Thanks Greg for the blog post and I am glad you are improving. As far as the club’s lie angle I would let the board tell you what you need. IF it is saying that you need a bit more upright then I would go with that . Great Job and keep me informed.
      Keep em Long and Straight,
      CJ

  8. Steve says:

    Thanks for a great explanation of the proper swing plane!

    • CJ Goecks says:

      Steve,
      Your welcome sir. I hope that helps and if you have any questions please let me know.
      Keep em Long and Straight,
      CJ

  9. Larry Murray says:

    I like the simplicity of the swing plane, but does the swing plane remain constant for all clubs, driver, woods, hybrids, irons?

    • CJ Goecks says:

      larry Murray,
      Thanks Larry for the question. The swing plane changes, but that is because of the length of club. You only need to work on your swing with your 6 iron or so and due to the length of your club it will change naturally and you won’t have to think about it. does this make sense?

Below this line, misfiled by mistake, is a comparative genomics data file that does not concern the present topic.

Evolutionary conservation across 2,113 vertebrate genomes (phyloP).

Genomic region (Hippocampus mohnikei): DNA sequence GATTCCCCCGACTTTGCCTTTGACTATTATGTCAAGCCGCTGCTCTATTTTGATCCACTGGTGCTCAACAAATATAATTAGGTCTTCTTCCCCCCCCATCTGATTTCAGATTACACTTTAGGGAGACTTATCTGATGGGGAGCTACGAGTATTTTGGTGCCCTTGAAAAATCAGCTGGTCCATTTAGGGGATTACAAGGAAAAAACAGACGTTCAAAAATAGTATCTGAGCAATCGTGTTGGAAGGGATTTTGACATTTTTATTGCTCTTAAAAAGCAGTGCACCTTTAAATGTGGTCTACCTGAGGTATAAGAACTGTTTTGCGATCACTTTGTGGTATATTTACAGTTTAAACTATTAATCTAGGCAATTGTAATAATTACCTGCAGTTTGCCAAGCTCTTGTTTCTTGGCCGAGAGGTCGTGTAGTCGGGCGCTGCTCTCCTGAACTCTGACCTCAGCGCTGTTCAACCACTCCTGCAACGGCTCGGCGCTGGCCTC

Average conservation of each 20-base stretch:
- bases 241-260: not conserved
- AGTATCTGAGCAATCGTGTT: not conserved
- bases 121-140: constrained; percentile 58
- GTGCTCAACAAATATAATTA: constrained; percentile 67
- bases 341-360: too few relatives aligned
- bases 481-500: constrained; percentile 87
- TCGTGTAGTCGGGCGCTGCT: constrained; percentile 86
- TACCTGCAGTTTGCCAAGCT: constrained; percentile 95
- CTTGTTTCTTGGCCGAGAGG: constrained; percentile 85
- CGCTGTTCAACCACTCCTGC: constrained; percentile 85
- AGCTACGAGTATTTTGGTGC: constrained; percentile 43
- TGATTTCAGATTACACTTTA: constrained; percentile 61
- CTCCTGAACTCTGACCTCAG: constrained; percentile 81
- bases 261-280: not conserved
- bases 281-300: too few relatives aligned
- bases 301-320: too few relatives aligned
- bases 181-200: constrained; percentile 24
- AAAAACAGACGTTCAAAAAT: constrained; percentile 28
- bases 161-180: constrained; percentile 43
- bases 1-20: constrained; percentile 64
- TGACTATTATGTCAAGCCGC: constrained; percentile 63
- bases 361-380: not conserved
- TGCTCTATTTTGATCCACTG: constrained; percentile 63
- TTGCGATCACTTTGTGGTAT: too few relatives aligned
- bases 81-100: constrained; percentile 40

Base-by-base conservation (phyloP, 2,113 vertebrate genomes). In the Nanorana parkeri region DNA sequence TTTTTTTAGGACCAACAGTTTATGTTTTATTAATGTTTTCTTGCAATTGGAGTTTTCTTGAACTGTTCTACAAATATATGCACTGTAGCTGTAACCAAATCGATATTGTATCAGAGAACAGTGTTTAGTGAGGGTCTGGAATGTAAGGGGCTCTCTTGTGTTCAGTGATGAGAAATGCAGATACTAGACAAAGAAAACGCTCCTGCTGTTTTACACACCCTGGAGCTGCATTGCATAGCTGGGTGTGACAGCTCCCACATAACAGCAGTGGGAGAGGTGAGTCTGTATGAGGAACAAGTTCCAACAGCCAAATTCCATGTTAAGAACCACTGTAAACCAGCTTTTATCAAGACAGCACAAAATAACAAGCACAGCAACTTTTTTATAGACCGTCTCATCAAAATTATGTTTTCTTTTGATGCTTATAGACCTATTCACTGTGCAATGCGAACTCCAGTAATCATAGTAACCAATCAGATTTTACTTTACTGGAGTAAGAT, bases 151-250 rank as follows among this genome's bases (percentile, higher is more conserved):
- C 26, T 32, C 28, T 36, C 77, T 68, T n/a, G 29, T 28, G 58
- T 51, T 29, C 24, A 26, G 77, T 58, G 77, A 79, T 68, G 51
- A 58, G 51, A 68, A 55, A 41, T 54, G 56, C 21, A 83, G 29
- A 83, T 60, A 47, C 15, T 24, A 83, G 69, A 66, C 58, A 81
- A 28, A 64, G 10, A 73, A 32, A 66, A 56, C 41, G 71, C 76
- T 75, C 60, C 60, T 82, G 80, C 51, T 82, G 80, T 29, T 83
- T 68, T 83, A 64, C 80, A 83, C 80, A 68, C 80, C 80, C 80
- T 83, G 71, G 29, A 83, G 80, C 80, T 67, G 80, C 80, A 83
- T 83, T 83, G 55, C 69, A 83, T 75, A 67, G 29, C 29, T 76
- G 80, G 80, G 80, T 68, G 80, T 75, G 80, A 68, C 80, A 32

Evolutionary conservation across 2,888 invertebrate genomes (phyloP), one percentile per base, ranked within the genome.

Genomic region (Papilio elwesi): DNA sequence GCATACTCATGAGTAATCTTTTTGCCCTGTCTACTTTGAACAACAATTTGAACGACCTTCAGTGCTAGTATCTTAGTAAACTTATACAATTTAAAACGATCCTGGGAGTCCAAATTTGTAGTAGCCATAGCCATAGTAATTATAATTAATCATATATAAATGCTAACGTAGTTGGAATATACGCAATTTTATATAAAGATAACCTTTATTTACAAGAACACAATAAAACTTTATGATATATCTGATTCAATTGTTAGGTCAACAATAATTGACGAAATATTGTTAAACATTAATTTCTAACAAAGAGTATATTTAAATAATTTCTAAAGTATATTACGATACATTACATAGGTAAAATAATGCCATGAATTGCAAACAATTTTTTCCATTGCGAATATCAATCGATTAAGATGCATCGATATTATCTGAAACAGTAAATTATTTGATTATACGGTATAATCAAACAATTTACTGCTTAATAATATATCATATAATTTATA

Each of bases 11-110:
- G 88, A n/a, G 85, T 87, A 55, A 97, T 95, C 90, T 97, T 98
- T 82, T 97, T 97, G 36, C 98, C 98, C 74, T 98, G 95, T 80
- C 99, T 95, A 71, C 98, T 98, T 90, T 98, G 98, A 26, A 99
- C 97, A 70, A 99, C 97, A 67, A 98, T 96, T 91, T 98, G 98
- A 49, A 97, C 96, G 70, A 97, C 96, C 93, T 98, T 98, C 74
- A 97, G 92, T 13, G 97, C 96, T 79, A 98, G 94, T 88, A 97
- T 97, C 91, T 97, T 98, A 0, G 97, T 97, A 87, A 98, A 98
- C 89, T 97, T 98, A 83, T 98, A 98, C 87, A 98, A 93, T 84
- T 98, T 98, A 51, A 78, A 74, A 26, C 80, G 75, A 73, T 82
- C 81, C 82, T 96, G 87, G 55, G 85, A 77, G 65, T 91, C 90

Keep em Long and Straight,
      CJ

  10. WENDY OLIVER says:

    It’s good to hear from you again CJ. I enjoy viewing your video tips and find them very helpful. I have been bombarded by emails from Golf Tailor Team but the advice is often confusing and does not seem to be consistent. In fact tips from different golfers seem to contradict each other. Now that you’re back, I will unsubscribe from Golf tailor team.
    Cheers
    Wendy

  11. ROBERT HILLIER says:

    Have a problem that most evey club except the driver when I hit my shot I lift up and top the ball, My golfer friends say I look like I’m trying to jump out of my shoes.

    Any help?

    • CJ Goecks says:

      robert Hillier,
      Thanks Robert for the question. What your friends are telling you may be correct, but it is the effect. There is a reason (a cause) for this. the club may be coming too much from the inside or outside and your jumping to avoid sticking the club in the ground and hurting yourself. We need to start with the basics of setup then takeaway, then top, then transition. I agree we can get this changed pretty quick, but I need more info…What is the direction of your good shots and bad shots? Slices, pushes, hooks ? Let me know and we will get you fixed.